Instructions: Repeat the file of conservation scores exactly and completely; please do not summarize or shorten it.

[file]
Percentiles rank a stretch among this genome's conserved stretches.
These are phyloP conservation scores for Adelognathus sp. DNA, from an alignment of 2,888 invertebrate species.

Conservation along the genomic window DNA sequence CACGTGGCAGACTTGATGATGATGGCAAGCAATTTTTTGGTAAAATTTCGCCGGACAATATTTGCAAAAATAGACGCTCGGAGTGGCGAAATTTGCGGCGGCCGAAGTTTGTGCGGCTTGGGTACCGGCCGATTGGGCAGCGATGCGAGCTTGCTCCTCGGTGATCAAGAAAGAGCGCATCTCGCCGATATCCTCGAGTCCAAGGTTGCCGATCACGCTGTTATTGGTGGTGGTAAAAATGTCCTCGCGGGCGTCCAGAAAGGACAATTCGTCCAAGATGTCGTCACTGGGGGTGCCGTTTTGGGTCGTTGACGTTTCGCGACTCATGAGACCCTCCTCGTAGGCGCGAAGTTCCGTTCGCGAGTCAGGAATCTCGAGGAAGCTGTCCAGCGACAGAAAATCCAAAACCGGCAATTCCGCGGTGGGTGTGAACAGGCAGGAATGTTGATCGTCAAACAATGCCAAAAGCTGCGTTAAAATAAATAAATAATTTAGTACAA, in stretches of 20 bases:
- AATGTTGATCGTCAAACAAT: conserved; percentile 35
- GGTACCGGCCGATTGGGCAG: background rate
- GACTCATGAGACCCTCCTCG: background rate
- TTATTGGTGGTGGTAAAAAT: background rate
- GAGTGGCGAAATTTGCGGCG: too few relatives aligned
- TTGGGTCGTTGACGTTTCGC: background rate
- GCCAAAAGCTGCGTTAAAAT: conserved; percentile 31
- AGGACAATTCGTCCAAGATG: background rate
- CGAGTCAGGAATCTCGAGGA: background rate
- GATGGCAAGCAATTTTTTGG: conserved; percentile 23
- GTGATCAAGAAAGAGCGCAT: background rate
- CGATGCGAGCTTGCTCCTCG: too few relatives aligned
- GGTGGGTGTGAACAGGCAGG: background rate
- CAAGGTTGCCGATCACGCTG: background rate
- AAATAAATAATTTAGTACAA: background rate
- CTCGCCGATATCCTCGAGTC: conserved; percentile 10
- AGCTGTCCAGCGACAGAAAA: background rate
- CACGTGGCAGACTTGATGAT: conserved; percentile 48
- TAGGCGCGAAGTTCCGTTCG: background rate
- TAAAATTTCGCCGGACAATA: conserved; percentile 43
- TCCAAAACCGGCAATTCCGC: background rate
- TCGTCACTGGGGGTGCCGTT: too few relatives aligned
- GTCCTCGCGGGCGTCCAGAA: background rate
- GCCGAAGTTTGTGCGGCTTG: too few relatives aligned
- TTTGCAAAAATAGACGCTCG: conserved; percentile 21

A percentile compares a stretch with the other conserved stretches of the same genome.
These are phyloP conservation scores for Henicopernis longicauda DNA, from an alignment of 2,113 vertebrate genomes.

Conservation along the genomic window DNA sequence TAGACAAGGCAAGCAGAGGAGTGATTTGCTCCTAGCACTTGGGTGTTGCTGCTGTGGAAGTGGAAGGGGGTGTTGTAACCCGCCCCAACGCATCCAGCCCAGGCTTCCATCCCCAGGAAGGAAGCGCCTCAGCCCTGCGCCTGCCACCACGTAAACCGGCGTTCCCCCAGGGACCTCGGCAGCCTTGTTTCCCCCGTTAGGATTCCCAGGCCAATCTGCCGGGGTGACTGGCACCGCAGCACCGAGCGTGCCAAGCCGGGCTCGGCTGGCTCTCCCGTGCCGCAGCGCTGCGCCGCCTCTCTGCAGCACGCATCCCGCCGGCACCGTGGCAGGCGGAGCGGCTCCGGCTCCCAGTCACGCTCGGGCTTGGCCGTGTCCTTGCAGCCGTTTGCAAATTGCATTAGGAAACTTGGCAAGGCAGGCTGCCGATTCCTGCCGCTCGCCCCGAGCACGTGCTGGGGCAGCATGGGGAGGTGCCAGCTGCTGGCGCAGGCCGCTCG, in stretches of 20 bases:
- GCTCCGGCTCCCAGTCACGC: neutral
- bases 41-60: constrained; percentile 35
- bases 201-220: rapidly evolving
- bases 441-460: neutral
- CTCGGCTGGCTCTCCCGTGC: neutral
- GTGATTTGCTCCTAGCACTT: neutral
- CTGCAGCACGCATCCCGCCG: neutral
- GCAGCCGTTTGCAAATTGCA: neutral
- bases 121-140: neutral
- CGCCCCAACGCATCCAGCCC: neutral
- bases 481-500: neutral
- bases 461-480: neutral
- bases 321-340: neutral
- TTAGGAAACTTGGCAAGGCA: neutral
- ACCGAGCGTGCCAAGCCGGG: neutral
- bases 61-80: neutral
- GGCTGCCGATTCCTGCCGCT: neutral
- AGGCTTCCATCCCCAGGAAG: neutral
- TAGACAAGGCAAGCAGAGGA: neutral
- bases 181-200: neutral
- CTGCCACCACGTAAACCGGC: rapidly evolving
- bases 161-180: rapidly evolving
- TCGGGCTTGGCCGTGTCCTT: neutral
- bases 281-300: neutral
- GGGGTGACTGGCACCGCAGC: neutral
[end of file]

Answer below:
Percentiles rank a stretch among this genome's conserved stretches.
These are phyloP conservation scores for Adelognathus sp. DNA, from an alignment of 2,888 invertebrate species.

Conservation along the genomic window DNA sequence CACGTGGCAGACTTGATGATGATGGCAAGCAATTTTTTGGTAAAATTTCGCCGGACAATATTTGCAAAAATAGACGCTCGGAGTGGCGAAATTTGCGGCGGCCGAAGTTTGTGCGGCTTGGGTACCGGCCGATTGGGCAGCGATGCGAGCTTGCTCCTCGGTGATCAAGAAAGAGCGCATCTCGCCGATATCCTCGAGTCCAAGGTTGCCGATCACGCTGTTATTGGTGGTGGTAAAAATGTCCTCGCGGGCGTCCAGAAAGGACAATTCGTCCAAGATGTCGTCACTGGGGGTGCCGTTTTGGGTCGTTGACGTTTCGCGACTCATGAGACCCTCCTCGTAGGCGCGAAGTTCCGTTCGCGAGTCAGGAATCTCGAGGAAGCTGTCCAGCGACAGAAAATCCAAAACCGGCAATTCCGCGGTGGGTGTGAACAGGCAGGAATGTTGATCGTCAAACAATGCCAAAAGCTGCGTTAAAATAAATAAATAATTTAGTACAA, in stretches of 20 bases:
- AATGTTGATCGTCAAACAAT: conserved; percentile 35
- GGTACCGGCCGATTGGGCAG: background rate
- GACTCATGAGACCCTCCTCG: background rate
- TTATTGGTGGTGGTAAAAAT: background rate
- GAGTGGCGAAATTTGCGGCG: too few relatives aligned
- TTGGGTCGTTGACGTTTCGC: background rate
- GCCAAAAGCTGCGTTAAAAT: conserved; percentile 31
- AGGACAATTCGTCCAAGATG: background rate
- CGAGTCAGGAATCTCGAGGA: background rate
- GATGGCAAGCAATTTTTTGG: conserved; percentile 23
- GTGATCAAGAAAGAGCGCAT: background rate
- CGATGCGAGCTTGCTCCTCG: too few relatives aligned
- GGTGGGTGTGAACAGGCAGG: background rate
- CAAGGTTGCCGATCACGCTG: background rate
- AAATAAATAATTTAGTACAA: background rate
- CTCGCCGATATCCTCGAGTC: conserved; percentile 10
- AGCTGTCCAGCGACAGAAAA: background rate
- CACGTGGCAGACTTGATGAT: conserved; percentile 48
- TAGGCGCGAAGTTCCGTTCG: background rate
- TAAAATTTCGCCGGACAATA: conserved; percentile 43
- TCCAAAACCGGCAATTCCGC: background rate
- TCGTCACTGGGGGTGCCGTT: too few relatives aligned
- GTCCTCGCGGGCGTCCAGAA: background rate
- GCCGAAGTTTGTGCGGCTTG: too few relatives aligned
- TTTGCAAAAATAGACGCTCG: conserved; percentile 21

A percentile compares a stretch with the other conserved stretches of the same genome.
These are phyloP conservation scores for Henicopernis longicauda DNA, from an alignment of 2,113 vertebrate genomes.

Conservation along the genomic window DNA sequence TAGACAAGGCAAGCAGAGGAGTGATTTGCTCCTAGCACTTGGGTGTTGCTGCTGTGGAAGTGGAAGGGGGTGTTGTAACCCGCCCCAACGCATCCAGCCCAGGCTTCCATCCCCAGGAAGGAAGCGCCTCAGCCCTGCGCCTGCCACCACGTAAACCGGCGTTCCCCCAGGGACCTCGGCAGCCTTGTTTCCCCCGTTAGGATTCCCAGGCCAATCTGCCGGGGTGACTGGCACCGCAGCACCGAGCGTGCCAAGCCGGGCTCGGCTGGCTCTCCCGTGCCGCAGCGCTGCGCCGCCTCTCTGCAGCACGCATCCCGCCGGCACCGTGGCAGGCGGAGCGGCTCCGGCTCCCAGTCACGCTCGGGCTTGGCCGTGTCCTTGCAGCCGTTTGCAAATTGCATTAGGAAACTTGGCAAGGCAGGCTGCCGATTCCTGCCGCTCGCCCCGAGCACGTGCTGGGGCAGCATGGGGAGGTGCCAGCTGCTGGCGCAGGCCGCTCG, in stretches of 20 bases:
- GCTCCGGCTCCCAGTCACGC: neutral
- bases 41-60: constrained; percentile 35
- bases 201-220: rapidly evolving
- bases 441-460: neutral
- CTCGGCTGGCTCTCCCGTGC: neutral
- GTGATTTGCTCCTAGCACTT: neutral
- CTGCAGCACGCATCCCGCCG: neutral
- GCAGCCGTTTGCAAATTGCA: neutral
- bases 121-140: neutral
- CGCCCCAACGCATCCAGCCC: neutral
- bases 481-500: neutral
- bases 461-480: neutral
- bases 321-340: neutral
- TTAGGAAACTTGGCAAGGCA: neutral
- ACCGAGCGTGCCAAGCCGGG: neutral
- bases 61-80: neutral
- GGCTGCCGATTCCTGCCGCT: neutral
- AGGCTTCCATCCCCAGGAAG: neutral
- TAGACAAGGCAAGCAGAGGA: neutral
- bases 181-200: neutral
- CTGCCACCACGTAAACCGGC: rapidly evolving
- bases 161-180: rapidly evolving
- TCGGGCTTGGCCGTGTCCTT: neutral
- bases 281-300: neutral
- GGGGTGACTGGCACCGCAGC: neutral